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I have a few friends who have recommended books by Elizabeth Goudge for a few years. I finally requested some from the library and decided to dig in. The first two I skimmed more than read. I felt like Gentian Hill and Green Dolphin Street were about twice as long as they needed to be. She writes wonderful descriptions of landscape, people, and concepts. Maybe I just felt like I had too much to do and didn’t take the time to appreciate the books. It certainly felt like I was reading to reach a goal, not to enjoy a book.
I stuck with it. The books were good enough that I didn’t feel it was a total waste of time. And I trust the women who recommended her. The next book I tried was The Castle on the Hill. She had me from the very beginning where she describes Miss Brown sitting on a bench and leaning against the roar of traffic and the street musician that draws her back into the pilgrimage. The characters were wonderful and varied and the ending was satisfactory. One thing that Miss Brown learned from the experiences in the book and from the always-happy Mrs. Heather was the foolishness of the fear that “life could cast one away. Yield yourself to it, and it will use you to the end.”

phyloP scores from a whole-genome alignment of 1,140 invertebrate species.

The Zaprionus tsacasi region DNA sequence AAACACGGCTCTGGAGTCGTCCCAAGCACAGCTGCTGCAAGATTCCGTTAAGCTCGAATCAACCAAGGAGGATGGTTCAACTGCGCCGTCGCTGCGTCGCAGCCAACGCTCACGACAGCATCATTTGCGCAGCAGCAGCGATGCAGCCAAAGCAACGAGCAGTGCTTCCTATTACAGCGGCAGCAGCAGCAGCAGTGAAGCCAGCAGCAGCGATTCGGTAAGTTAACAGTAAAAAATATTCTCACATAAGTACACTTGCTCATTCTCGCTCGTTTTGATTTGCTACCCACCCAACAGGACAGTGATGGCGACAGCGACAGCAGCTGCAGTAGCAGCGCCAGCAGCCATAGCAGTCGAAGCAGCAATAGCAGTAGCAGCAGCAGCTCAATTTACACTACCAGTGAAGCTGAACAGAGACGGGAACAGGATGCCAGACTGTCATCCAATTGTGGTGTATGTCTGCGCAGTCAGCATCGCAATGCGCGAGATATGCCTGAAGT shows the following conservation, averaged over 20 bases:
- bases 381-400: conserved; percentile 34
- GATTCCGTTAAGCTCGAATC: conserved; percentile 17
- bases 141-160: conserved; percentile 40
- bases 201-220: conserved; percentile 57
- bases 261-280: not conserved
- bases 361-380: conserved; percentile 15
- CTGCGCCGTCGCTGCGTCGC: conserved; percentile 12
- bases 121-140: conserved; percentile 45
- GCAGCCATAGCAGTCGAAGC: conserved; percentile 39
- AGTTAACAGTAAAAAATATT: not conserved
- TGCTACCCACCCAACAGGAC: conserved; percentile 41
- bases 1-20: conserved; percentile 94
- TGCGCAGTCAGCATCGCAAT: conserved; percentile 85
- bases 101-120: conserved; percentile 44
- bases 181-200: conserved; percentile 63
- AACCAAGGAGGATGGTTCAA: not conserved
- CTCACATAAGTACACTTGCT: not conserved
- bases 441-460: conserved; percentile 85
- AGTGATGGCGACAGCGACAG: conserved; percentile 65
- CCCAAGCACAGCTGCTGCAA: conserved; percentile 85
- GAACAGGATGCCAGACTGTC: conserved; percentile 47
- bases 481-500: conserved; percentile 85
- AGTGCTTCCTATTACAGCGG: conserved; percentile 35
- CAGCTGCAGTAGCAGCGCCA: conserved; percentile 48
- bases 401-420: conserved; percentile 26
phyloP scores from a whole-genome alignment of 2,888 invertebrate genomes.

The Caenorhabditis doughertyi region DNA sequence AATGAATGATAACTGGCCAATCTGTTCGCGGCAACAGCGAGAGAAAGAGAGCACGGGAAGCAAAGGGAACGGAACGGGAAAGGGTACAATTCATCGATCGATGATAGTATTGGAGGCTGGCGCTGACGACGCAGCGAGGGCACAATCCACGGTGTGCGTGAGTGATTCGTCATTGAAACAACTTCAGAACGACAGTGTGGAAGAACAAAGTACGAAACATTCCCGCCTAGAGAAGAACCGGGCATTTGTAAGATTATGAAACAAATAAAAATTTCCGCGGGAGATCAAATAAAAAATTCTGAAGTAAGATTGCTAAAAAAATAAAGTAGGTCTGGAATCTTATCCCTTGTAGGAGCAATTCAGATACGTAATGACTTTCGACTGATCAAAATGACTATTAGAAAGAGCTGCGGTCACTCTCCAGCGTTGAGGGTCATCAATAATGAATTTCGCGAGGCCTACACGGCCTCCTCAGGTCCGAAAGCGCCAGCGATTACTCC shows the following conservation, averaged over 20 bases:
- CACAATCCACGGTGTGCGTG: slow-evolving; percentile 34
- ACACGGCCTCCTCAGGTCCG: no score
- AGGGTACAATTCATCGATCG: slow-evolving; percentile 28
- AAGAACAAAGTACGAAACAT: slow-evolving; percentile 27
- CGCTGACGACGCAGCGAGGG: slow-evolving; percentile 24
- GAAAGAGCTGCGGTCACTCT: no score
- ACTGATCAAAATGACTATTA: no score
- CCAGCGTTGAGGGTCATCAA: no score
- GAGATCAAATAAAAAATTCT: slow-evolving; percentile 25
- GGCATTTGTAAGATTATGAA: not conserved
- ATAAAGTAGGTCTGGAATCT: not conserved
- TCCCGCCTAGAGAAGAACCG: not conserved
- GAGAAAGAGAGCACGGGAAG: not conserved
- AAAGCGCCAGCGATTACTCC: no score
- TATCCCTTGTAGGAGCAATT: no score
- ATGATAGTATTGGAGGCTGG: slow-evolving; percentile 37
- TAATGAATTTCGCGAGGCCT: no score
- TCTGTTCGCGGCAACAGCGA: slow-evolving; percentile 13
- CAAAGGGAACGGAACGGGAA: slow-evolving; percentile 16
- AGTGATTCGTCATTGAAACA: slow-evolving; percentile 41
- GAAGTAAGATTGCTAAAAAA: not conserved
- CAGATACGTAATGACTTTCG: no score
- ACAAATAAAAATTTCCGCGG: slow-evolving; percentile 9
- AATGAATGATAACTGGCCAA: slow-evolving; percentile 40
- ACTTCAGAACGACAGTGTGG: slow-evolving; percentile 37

The book is set around England during World War II and we meet landed gentry, a Jew who has suffered and survived atrocities in Europe, children sent to the countryside by parents living in London, and Miss Brown, a woman who lives to wash and cook for others. I found the character of Mrs. Heather to be the most inspiring, as she has come to peace with life and death.